If you had to choose, who would you save first: the endangered Tiger or the Indian call centre executive? It’s a toughie on so many levels. Who doesn’t want to save the noble Shere Khan, king of the jungle? Who hasn’t at least once in their lives wanted to do terrible things to a poor unsuspecting call-centre operator guilty of nothing more than doing their job, talking by numbers and forcing you to take half an hour out of your day to answer a ten second query?
But as I press into my fifth year in India, the charm of the subcontinent’s wildlife has worn thin, and I find myself in increasing and unlikely solidarity with unwanted phone pests. Throughout India, and despite several decades of ‘Save the Tiger’ campaigns, the king of the jungle is threatened with extinction as never before. Until a few weeks ago there were just 1411 tigers living in the wild in India, but today the number is down to 1,409 after two were poisoned in Ranthambore National Park. Every day television advertisements here – featuring a man with feline handlebar whiskers – shame us with these figures, and urge us to play our part in saving Stripes.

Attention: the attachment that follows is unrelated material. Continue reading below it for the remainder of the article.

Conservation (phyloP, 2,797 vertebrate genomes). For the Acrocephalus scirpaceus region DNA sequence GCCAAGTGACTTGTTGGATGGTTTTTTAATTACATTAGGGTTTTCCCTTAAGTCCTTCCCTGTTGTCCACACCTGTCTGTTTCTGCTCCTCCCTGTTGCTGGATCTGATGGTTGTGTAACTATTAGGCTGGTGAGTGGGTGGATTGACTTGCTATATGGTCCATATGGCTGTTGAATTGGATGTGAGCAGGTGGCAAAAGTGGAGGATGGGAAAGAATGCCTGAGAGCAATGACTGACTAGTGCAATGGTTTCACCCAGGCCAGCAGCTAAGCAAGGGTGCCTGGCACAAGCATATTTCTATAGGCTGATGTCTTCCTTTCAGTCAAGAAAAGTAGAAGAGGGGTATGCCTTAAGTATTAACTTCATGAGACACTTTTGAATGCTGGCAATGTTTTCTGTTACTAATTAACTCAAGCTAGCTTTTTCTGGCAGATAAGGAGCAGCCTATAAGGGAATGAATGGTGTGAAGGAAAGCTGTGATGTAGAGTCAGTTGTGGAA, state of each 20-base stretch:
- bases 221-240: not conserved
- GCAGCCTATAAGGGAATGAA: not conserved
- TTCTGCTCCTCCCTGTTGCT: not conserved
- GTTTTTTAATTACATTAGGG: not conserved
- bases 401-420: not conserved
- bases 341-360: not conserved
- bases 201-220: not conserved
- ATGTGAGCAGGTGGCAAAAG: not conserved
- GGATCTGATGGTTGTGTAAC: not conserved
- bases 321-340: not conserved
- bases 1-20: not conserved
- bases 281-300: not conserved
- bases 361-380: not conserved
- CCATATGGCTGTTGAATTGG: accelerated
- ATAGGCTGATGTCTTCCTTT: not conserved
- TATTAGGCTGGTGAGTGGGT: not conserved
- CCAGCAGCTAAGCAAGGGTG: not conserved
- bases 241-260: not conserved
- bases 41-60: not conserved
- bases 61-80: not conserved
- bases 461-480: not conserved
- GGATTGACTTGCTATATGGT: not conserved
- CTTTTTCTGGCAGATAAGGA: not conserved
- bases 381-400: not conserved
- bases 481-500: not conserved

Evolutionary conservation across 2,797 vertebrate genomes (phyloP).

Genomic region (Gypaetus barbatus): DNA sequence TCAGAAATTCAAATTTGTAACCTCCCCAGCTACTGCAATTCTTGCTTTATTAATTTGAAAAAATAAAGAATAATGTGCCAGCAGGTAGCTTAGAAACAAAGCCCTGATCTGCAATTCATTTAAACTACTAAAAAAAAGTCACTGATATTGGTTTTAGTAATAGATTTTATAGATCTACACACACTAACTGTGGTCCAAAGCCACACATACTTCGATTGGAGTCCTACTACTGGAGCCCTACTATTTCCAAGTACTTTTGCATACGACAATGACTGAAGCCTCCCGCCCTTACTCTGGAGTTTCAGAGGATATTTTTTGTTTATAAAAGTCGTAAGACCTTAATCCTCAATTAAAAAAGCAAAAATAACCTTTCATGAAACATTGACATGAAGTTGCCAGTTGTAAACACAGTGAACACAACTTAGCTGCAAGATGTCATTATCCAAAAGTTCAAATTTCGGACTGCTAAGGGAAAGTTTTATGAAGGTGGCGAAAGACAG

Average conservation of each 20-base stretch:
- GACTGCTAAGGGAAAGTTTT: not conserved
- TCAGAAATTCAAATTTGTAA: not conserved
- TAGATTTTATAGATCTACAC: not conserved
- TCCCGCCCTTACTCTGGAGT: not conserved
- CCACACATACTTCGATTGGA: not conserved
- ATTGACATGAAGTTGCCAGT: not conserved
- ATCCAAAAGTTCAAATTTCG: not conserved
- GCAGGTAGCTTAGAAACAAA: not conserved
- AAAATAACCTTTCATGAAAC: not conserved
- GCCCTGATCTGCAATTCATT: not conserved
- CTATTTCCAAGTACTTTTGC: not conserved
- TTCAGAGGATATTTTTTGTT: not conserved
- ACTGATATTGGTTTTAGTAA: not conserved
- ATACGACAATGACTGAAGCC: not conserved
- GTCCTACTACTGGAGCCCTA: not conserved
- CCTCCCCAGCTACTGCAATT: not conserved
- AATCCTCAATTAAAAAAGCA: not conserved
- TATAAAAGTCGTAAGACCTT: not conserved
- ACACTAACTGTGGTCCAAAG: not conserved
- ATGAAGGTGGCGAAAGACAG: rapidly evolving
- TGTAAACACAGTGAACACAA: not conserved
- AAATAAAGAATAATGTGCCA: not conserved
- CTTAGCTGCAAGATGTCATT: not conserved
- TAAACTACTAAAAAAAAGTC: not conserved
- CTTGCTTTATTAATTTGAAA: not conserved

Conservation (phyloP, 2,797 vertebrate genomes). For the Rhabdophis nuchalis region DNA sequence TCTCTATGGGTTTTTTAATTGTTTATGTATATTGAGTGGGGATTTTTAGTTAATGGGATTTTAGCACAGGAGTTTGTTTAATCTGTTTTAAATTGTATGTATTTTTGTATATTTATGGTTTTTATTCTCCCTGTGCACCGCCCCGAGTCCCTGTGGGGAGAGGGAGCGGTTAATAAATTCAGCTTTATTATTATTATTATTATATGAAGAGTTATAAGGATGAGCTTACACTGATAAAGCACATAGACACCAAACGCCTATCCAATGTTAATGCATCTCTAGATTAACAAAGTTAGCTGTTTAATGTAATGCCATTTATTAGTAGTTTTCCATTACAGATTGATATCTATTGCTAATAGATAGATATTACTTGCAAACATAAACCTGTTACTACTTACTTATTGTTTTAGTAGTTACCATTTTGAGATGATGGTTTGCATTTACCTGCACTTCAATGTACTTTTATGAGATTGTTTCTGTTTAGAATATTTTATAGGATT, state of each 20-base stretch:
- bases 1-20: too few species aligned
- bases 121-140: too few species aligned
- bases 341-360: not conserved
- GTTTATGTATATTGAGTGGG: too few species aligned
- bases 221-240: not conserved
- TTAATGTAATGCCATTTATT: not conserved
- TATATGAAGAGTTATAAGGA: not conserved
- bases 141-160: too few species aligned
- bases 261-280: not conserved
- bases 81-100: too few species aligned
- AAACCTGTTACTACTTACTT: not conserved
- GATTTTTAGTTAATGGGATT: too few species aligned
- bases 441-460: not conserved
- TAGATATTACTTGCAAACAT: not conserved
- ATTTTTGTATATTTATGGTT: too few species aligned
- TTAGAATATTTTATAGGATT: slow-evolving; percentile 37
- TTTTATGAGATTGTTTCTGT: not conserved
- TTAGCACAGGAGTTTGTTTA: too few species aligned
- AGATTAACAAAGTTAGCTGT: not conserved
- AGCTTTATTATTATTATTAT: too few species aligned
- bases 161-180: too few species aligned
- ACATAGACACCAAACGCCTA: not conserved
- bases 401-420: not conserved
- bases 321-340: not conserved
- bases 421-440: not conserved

But a different story emerges in Corbett National Park, where, inexplicably, the tiger and leopard populations are rising. This tremendous success story is measured in the number of attacks by man-eaters on locals. One woman was recently killed by a tiger, and a group of three boys were attacked by a leopard. Wildlife officials fear more humans will be
Letter of the day: Zoo funding is beastly mistake
Wait a minute. So the state will spend $20 million to make a better entrance and education center, among other things, at the Minnesota Zoo, yet our schools are in need of funding ("The zoo's extreme makeover," March 25)? Field trips and resource centers are being discontinued; teachers' pay is being cut, and class sizes are increasing. So who exactly will get to enjoy the remodeled zoo education center? I think the future of our students is more important than the remodeling of the entrance of the z
'Zoo enclosure is saddest place on earth for elephant'
Animal experts have stated that continuously teasing zoo animals, especially large animals like elephants, and trespassing into their territories are the main provocations that cause the animals to react, sometimes fatally.
The secretary of the Bombay Society for the Prevention of Cruelty to Animals (BSPCA), Lt Colonel (Retd) J C Khanna, told TOI, “There is not adequate discipline among the visitors at the Mumbai zoo. They generally tease the animals. But what is more shocking about Sunday’s incident is that a stranger somehow managed to stray into the elephants’ enclosure. The elephants can see this as a major threat.’’